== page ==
There is a menace in digital journalism and, unfortunately, it is not going away any time soon no matter how cleverly a medium thinks it is hiding the violation. This menace is called “lifting” online content of an entire article — verbatim — into another print or online publication without the reporter’s permission. The “lifter” has the habit of offering neither attribution nor a hyperlink to the original source. And is there compensation? Well, no.
“Lifting entire articles without permission or attribution, I consider that plagiarism,” SPJ Ethics Committee Chairman Andrew Seaman wrote in an email. He said the SPJ Code of Ethics calls for always attributing information.
One case in point is the lifting of a Decaturish.com original article by publisher Dan Whisenhunt. Decaturish.com serves Decatur, Ga., a suburb of Atlanta.
Whisenhunt said he was surprised to see his article verbatim on the Newnan (Georgia) Times-Herald website. He is given a byline but with no hyperlink back to Decaturish.com. More baffling was the Times-Herald had his article for sale in its online archives.
Whisenhunt protested to Times-Herald general manager John Winters, and the article was taken down. But Whisenhunt wasn’t done. He sent Winters an invoice for $1,000. I would like to say Whisenhunt received a check, but that didn’t happen. Instead, Winters replied, “any damage to viewership on your site, as a result of our posting the (Decaturish.com) article, would be miniscule.”
The Decaturish publisher’s decision to act on the possible infringement stirred his intellectual mix of keeping publishing relationships intact and choosing his battles carefully. Even though he said he was not satisfied with how the situation was resolved, he is not pursuing legal action. Hiring an attorney was not in the cards this time.
Taking a more aggressive stand, one blogger in Missouri decided to use social media to confront a publisher he accused of plagiarism. AllAmericanBlogger.com’s reporter Duane Lester brought along a cameraman in his quest for compensation.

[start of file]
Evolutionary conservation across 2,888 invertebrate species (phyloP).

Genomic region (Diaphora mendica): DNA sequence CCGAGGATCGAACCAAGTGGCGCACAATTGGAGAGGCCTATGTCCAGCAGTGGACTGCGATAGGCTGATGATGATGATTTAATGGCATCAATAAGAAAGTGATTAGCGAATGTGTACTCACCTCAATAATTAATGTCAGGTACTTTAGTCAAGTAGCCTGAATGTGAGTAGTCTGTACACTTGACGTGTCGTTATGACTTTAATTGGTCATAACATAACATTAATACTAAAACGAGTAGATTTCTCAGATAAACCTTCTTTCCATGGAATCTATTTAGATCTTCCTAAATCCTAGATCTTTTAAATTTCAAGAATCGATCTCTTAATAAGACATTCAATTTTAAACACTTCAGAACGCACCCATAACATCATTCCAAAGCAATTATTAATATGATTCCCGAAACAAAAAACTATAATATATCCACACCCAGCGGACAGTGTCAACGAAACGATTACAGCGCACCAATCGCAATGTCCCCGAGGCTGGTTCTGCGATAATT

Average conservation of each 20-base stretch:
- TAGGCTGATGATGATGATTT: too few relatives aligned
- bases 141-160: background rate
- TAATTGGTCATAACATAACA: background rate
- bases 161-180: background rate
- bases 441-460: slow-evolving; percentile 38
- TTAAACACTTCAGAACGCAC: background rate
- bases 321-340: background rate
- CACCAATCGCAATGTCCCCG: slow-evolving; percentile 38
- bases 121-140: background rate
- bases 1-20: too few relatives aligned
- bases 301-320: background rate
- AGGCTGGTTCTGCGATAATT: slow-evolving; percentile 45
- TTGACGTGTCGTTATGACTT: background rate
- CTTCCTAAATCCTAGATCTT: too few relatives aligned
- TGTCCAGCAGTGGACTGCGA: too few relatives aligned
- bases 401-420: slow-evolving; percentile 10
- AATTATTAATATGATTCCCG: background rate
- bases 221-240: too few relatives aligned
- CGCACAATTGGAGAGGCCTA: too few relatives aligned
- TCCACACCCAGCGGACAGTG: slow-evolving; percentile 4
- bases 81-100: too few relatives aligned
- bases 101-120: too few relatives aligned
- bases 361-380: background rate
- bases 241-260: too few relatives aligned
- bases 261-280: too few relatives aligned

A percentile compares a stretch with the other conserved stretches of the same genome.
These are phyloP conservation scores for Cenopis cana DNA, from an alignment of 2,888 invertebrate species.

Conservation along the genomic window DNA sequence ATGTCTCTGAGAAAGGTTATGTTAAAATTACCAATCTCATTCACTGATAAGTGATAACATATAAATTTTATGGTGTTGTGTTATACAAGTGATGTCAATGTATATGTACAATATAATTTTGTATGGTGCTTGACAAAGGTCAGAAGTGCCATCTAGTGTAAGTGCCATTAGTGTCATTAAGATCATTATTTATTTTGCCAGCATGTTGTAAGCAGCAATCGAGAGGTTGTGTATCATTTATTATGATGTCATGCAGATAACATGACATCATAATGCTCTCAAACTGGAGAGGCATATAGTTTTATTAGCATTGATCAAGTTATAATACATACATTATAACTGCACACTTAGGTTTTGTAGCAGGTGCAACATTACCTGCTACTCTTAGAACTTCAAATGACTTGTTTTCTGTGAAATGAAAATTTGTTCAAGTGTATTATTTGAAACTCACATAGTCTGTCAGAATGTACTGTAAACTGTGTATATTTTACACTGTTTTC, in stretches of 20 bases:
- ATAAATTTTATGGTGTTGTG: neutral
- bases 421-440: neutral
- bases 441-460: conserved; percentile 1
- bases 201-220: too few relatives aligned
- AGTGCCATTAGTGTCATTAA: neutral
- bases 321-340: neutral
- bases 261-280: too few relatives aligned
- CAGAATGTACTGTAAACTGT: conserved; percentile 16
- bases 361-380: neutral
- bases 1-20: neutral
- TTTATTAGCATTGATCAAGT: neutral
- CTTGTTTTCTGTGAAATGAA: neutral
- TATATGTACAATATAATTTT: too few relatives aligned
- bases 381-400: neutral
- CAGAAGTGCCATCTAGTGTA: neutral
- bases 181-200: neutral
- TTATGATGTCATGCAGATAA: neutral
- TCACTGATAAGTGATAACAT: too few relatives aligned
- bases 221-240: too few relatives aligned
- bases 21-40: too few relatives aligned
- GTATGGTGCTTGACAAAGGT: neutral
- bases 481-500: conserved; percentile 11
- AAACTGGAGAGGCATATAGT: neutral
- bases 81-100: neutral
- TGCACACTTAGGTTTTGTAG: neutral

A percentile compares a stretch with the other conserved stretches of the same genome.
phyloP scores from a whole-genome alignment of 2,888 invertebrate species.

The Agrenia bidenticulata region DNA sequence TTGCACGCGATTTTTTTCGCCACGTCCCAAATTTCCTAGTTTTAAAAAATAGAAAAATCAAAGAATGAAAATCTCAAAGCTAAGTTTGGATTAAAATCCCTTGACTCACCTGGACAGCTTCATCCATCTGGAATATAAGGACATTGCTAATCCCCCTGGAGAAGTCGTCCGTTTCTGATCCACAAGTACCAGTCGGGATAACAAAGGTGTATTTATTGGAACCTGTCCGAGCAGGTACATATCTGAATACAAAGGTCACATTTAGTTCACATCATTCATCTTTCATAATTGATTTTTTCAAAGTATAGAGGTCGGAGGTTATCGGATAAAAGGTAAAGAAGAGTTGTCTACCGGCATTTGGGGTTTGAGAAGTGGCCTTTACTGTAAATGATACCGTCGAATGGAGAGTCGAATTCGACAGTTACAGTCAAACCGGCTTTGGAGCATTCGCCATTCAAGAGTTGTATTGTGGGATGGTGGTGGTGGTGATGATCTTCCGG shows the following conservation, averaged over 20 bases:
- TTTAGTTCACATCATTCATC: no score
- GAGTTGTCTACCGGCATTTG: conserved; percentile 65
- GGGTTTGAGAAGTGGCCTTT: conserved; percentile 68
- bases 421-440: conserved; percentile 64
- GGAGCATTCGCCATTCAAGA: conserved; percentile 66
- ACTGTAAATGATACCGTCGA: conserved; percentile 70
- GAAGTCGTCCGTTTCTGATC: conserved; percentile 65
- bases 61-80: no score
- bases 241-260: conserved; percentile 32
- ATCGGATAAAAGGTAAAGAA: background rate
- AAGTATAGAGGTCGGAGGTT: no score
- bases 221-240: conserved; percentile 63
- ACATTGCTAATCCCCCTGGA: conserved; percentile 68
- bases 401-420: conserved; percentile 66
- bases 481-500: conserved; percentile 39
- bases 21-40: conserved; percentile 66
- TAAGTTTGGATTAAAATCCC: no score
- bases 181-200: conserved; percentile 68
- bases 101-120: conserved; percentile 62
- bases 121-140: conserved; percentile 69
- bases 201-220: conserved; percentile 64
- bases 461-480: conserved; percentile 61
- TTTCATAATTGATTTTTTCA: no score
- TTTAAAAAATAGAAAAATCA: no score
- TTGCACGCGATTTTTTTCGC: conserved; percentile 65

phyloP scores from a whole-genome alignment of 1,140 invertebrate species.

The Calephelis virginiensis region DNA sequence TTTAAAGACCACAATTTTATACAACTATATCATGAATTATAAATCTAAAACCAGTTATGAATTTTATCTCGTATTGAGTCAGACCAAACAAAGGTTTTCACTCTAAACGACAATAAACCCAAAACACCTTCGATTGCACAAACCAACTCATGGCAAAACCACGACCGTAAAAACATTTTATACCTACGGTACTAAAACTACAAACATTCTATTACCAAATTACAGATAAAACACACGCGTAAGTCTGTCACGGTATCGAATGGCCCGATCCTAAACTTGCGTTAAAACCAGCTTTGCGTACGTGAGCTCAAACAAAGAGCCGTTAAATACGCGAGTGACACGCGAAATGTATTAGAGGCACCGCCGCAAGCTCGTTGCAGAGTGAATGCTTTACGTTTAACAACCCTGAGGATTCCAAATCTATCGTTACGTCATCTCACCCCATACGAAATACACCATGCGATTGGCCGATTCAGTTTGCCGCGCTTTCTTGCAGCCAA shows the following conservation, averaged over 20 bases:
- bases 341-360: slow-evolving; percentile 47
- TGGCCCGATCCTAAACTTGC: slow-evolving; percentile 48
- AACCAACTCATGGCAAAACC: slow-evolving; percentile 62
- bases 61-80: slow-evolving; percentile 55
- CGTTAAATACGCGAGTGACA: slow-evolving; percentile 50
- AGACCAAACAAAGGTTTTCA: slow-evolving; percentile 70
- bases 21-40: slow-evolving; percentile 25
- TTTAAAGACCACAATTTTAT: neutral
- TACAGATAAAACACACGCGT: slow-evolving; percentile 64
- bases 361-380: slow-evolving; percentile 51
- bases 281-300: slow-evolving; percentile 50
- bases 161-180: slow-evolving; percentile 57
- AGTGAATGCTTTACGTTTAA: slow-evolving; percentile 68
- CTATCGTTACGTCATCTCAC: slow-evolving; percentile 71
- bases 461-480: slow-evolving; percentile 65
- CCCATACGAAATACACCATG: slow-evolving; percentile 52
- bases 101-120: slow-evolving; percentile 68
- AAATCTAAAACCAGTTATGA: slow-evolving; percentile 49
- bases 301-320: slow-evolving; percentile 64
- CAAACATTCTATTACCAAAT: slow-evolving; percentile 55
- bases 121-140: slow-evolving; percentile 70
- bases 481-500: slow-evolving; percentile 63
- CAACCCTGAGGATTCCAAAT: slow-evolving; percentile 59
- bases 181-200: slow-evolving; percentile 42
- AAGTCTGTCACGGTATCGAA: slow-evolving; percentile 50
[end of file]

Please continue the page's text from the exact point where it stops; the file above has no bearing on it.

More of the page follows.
As you can see on his YouTube post, Lester walks into the Oregon (Missouri) Times Observer office and hands the publisher an “assertion of copyright” letter for infringement, which carries a minimum $750 fee. On camera, Lester and the publisher agree on $500. The publisher writes the check and leaves an expletive on the memo line.
For a quick fix, an anxious broadcaster with an appetite for churning out breaking news might lift an existing online article to use on their news website.
Take the example of StateImpact Oklahoma, a cooperative initiative with NPR, and its key reporter, Joe Wetz, who was covering a major story on the state’s earthquakes. An Oklahoma City TV station lifted Wetz’s article for its own website. “I contacted the station’s manager but never received a response,” Kurt Gwartney, former editorial director for StateImpact Oklahoma, wrote in an email about his experience. But the article was removed from the TV station’s website.
“The marriage of those two principles (seek truth and report it) says journalists should be doing their own work,” Seaman said.
“There may be rare circumstances when journalists may need to attribute information to other outlets until they are able to independently verify the information,” he said. “Even in those cases, the attributed information should not take up the entirety of the story.”
Sharon Dunten is editor of SurvivingTimes.com and a freelance journalist in Atlanta, Ga. She is president of the statewide SPJ Georgia chapter. Contact her at email@example.com.